In the fight against the virus, the metropolitan cities of Delhi (around 16 million inhabitants) and Mumbai (around 28 million inhabitants) are pushing the Indian government to its administrative limits. Statistics show that the virus is spreading faster there. The establishment of so-called containment zones, ensuring food supplies, expanding health care facilities, training health workers and procuring the required amount of PPE – the challenges are enormous.
To control the pandemic, the government has focused from the beginning on following up on infection chains, or contact tracing, predominantly people returning from abroad. Through media reporting, the public watched the scenario unfold like in a TV series. It gets to know first-hand and in real time, how cavalierly precisely these people have handled the danger of infection. Viewers learn about personal travels, who has invited people to a large birthday or dinner party, been to a wedding or visited one temple or another – which had not yet been closed. The third lock down extension was even heralded Bollywood Style: by military helicopters showering rose petals on Covid 19 hospitals.
The focus now is on isolating potential human infection hotspots. For this, the capital Delhi has been declared a hotspot overall and there currently are around 90 containment zones within the city. And although it may seem impossible to carry out active testing in one of the most highly populated countries of the world, it is questionable whether the strategy of isolation will be successful in the long run, precisely because of the density of India’s population.
A long list of problems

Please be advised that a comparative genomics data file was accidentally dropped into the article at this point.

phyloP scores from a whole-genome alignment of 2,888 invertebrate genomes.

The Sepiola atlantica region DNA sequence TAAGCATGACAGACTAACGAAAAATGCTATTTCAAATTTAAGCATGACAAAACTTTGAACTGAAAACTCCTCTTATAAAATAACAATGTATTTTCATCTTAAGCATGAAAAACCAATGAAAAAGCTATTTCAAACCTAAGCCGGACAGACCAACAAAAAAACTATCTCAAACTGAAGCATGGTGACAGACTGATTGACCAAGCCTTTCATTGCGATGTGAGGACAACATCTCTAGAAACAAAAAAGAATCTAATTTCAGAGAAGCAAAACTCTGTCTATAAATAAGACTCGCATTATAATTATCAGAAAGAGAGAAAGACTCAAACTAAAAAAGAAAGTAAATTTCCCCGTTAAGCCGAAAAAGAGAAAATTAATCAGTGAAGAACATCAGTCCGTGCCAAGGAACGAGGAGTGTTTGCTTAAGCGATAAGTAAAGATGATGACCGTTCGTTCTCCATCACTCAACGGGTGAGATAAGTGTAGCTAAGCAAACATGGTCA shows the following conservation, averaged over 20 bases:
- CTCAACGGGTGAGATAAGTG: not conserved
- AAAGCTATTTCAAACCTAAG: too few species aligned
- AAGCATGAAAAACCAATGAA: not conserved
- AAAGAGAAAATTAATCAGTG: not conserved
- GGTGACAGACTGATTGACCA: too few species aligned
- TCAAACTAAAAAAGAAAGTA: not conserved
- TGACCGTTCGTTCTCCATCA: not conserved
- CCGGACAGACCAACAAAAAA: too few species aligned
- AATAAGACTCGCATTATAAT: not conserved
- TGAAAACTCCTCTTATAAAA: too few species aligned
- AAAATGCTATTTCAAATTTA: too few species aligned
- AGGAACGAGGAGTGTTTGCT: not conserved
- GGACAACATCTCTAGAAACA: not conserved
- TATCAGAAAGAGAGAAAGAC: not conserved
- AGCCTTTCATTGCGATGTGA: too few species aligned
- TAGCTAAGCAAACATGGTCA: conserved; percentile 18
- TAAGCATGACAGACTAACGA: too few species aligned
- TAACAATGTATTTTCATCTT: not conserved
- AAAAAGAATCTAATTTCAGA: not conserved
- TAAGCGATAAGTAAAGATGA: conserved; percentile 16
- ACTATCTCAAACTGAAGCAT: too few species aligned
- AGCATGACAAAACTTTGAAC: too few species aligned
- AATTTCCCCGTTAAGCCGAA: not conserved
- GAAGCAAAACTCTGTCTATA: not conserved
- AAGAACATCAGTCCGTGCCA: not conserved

In week six after the great house arrest began, the economic consequences India will have to tackle in the years to come are more and more visible: some 90 million seasonal migrant workers are out of a job, state assistance funding has been used up or is stretched to its limits. Donations in millions from the private sector and other donors seem nowhere near enough. And wherever there is still money available, distribution policies are not transparent and application channels inaccessible to many of those who need supplies. Labour-intensive sectors, such as textiles, have reported that they cannot afford to pay wages for the months of April and May 2020. The manufacturing and export sectors are considering closing down small production units across the country. The government has brought in a ban on salary reductions and redundancies, but they feel unable to comply with this. On top of an unemployment rate that is growing by the day, around 650 million people are now threatened by food insecurity. This is partly because of delays in harvesting crops due to the strict lockdown, but also the absence of vital imports, for instance of rice, from other countries in the region. The list of problems to tackle seems endless.